One of the most important mantras in the investing world is that price matters. The Canadian cannabis sector best reflects this situation with unheralded Village Farms International (VFF) rallying to yearly highs while other sector stocks are collapsing. The company was originally an afterthought in the cannabis sector, but management has made timely investments in the growth areas while others have been forced to pull back.
Village Farms entered the cannabis sector via a 50/50 joint venture with Emerald Health Therapeutics (OTCQX:EMHTF) where the company provided greenhouses to convert into cannabis growing operations. The Pure Sunfarms JV originally focused on selling wholesale flowers into the crowded Canadian market.
Just on November 2, Village Farms closed on the deal for the full acquisition of Pure Sunfarms after previously increasing their ownership position to 58.7%. The JV has spent the last year moving into branded and Cannabis 2.0 products to shift away from the wholesale flower market. For Q3, wholesale flower sales were down to only 47.0% of revenues with 2.0 products now capturing 4.5% of cannabis-related revenues.
Pure Sunfarms saw cannabis revenues rebound to $17.0 million, up from only $9.4 million in the prior quarter. Despite the low 35% gross margins last quarter, the JV still generated a 25% adjusted EBITDA margin. Unlike other Canadian cannabis businesses, Pure Sunfarms has always been very profitable.
The company is using a rock-solid foundation in the produce business to build a vertically-integrated cannabis business versus competitors that built massive operations looking for sales. The other companies have needed to cut operations after years of burning cash while Village Farms remains profitable and continues to expand.
While the company appeared no more than a greenhouse operator in the beginning, the stock has outperformed the sector in the last year. Only Canopy Growth (OTC:CGC) has produced bigger stock gains with Aurora Cannabis (OTC:ACB), HEXO (OTC:HEXO), and OrganiGram (OTC:OGI) all watching their stocks collapse.
Village Farms is only valued at around $500 million now while the other companies were worth in the billions at points in the past. The stock wasn't even worth $200 million at the lows during the stock market crash due to COVID-19.
With full ownership of Pure Sunfarms moving towards value-added products, Village Farms will finally get a valuation based more on the cannabis business potential. Even, in Q3, produce sales swamped cannabis sales with $43 million. In total, the company is now a $60 million quarterly sales business on a pro-forma basis with $17 million from cannabis. Village Farms only recently rolled out Cannabis 2.0 products via vape pens and oils so more upside potential exists from these higher margin products.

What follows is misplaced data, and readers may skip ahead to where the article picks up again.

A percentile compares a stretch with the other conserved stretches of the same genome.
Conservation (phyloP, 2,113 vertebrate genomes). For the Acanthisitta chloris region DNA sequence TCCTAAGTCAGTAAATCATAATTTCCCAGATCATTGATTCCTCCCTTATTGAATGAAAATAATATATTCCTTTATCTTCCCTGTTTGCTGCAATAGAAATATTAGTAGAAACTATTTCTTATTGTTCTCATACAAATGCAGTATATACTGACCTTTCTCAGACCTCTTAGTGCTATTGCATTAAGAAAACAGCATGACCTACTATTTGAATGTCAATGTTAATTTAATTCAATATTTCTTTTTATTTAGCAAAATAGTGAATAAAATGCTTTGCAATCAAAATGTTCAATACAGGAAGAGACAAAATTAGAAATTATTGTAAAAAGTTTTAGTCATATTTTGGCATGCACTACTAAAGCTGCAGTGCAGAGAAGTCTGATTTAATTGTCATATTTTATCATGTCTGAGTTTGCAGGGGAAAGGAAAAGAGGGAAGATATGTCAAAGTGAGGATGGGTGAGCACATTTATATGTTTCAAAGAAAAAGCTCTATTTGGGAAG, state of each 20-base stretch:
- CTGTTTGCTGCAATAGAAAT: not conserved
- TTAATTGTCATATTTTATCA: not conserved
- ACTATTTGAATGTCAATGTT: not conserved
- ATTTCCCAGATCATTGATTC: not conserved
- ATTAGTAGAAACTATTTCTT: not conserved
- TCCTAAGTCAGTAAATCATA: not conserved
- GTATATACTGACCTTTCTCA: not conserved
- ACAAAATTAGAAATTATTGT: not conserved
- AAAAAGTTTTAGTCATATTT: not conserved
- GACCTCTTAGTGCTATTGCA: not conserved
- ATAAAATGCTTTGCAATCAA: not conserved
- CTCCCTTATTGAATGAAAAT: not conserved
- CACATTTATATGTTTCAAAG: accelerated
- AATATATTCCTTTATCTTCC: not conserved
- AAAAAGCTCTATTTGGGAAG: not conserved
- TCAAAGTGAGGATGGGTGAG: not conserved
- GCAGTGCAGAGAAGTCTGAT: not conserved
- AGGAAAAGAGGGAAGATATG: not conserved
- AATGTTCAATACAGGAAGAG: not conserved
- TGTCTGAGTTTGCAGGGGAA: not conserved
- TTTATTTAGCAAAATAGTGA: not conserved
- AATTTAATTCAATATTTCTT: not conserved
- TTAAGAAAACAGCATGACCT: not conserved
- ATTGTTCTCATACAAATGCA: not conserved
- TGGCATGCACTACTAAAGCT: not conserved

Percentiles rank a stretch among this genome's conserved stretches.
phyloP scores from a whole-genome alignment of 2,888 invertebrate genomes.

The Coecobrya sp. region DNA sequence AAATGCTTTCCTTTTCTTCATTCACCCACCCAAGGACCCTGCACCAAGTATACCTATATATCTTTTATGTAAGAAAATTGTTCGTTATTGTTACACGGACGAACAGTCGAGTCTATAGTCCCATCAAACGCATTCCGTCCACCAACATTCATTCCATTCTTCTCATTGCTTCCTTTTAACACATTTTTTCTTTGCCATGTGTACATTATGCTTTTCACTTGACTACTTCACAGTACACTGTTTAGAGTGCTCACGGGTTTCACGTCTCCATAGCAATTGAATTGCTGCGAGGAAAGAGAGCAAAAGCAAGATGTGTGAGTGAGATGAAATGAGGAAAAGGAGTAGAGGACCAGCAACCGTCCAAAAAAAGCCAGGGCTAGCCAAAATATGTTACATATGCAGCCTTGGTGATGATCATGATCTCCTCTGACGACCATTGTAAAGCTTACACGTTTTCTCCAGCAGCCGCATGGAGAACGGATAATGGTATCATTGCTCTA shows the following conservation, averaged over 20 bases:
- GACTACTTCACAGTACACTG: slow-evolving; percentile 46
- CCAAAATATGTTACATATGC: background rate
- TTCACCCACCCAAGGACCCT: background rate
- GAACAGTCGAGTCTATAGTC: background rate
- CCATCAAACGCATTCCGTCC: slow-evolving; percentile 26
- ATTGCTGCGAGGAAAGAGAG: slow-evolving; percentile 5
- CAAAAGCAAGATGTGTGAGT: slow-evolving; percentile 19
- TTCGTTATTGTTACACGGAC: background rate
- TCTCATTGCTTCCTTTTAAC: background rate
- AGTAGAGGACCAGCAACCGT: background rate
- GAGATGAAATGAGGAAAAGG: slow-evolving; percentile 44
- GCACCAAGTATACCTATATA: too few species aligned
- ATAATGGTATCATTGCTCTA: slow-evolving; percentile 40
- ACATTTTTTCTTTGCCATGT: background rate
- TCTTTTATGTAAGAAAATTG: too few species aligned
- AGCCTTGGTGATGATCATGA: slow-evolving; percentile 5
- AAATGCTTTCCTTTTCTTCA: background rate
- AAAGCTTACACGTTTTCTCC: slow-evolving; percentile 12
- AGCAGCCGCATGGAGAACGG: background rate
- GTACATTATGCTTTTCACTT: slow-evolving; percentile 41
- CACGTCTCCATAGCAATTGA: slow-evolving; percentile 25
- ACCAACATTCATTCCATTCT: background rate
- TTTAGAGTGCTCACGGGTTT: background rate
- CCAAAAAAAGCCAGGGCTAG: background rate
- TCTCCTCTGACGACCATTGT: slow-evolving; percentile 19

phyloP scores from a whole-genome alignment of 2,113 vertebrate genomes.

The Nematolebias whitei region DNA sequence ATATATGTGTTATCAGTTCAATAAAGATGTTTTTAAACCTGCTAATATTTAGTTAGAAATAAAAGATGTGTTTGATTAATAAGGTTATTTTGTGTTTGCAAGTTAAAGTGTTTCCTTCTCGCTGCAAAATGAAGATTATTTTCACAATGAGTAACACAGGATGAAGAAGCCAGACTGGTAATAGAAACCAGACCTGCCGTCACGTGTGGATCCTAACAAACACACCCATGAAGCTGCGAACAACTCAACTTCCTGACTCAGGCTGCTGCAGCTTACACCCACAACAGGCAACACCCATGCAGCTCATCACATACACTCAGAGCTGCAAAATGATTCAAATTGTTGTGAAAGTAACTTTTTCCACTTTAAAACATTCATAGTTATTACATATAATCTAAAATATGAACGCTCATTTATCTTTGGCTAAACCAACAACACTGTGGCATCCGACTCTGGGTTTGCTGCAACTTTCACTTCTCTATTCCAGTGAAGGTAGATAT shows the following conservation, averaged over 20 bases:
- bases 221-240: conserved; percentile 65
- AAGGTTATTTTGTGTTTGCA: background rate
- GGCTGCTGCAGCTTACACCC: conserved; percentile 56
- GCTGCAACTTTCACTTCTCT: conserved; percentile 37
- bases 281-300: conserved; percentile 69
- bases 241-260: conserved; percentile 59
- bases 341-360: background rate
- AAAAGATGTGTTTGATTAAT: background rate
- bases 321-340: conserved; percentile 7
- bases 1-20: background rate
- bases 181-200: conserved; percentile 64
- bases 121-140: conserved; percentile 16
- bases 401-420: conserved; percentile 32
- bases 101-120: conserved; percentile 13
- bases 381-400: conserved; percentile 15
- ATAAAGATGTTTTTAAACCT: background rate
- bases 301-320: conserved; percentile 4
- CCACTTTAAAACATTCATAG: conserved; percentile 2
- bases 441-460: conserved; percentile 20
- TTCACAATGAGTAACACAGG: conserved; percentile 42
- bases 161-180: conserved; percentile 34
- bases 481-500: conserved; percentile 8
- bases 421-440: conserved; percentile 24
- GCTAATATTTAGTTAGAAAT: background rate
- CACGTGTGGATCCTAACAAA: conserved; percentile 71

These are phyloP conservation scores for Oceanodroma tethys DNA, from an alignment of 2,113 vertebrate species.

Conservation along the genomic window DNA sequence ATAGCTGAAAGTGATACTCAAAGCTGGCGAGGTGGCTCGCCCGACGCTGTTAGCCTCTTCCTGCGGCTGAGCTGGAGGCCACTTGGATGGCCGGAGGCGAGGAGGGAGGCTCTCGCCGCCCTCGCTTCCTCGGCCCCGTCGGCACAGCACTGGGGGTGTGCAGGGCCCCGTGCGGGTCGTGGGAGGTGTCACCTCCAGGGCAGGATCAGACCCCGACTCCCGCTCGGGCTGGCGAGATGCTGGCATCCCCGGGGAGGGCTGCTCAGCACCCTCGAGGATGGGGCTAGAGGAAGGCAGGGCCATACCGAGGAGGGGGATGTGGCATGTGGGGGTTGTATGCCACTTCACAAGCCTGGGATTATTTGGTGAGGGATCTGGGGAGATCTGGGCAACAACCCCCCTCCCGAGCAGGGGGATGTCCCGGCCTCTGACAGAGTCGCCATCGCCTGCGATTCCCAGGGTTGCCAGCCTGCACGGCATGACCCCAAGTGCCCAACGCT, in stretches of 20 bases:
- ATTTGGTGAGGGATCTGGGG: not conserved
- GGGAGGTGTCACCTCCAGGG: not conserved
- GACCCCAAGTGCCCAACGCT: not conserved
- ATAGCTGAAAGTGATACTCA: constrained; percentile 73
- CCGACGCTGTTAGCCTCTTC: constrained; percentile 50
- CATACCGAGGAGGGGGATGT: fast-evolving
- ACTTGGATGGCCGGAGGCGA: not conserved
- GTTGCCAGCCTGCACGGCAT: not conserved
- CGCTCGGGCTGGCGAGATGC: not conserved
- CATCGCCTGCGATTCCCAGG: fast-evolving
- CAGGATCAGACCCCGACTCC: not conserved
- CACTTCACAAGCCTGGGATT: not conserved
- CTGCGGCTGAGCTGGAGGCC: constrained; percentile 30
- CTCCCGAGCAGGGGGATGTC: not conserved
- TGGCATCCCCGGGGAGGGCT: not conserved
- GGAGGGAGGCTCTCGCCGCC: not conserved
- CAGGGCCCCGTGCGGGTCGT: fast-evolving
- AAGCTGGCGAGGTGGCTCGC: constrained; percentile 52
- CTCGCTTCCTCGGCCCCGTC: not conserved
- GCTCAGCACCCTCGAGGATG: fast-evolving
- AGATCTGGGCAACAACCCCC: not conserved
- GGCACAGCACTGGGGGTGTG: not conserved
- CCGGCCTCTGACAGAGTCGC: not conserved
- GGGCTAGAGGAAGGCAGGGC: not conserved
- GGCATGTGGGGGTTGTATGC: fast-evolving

The stock surged 24% on Tuesday following quarterly earnings for a new 52-week high. The market was impressed with the results, but the move was delayed by a couple of trading days.
Part of the attractiveness of the stock story is that Village Farms appears a smarter operator in the commodity business of growing cannabis flowers. The company cut back production at the Delta 3 facility in the prior quarter and only recently went back to full production. Other operators produced at full capacity until the companies had to write down inventory to finally cut production and close some facilities with no signs of ever reopening those greenhouses.
Village Farms saw cannabis inventories drop 6% during Q3 which is almost unheard of in an industry that overproduced for the last couple of years. With the company ramping back up production at the Delta 3 facility, Village Farms sees solid growth opportunities in Q4 and into 2021.
Long term, Village Farms has a compelling position with 10.5 million square feet of greenhouse space in North America. The company is only utilizing 1.1 million square feet in Canada and wisely has the Delta 1 facility in B.C. growing tomatoes. Unlike other LPs, Village Farms is generating revenues on greenhouses not needed for cannabis production leaving the optionality to convert the 2.6 million square feet greenhouse to cannabis production when and if needed in the future.
Over half of the square footage is in the U.S. setting up the company for the ability to convert operations to cannabis via a cultivation license when the opportunity eventually presents itself with federal legalization. The company is nicely positioned in Texas where recreational and medical cannabis aren't legal yet leaving Village Farms on equal footing with other operators once legalization occurs.
The key investor takeaway is that Village Farms is a cheap stock based on a $500 million valuation. Using a 2021 cannabis revenue estimate of $150 million, the stock only trades at 3x cannabis revenues with a minimal $50 million assigned to the produce business. Investors can probably easily make the case that both businesses are more valuable, especially with the eventual possibility of converting existing produce greenhouses into growing cannabis.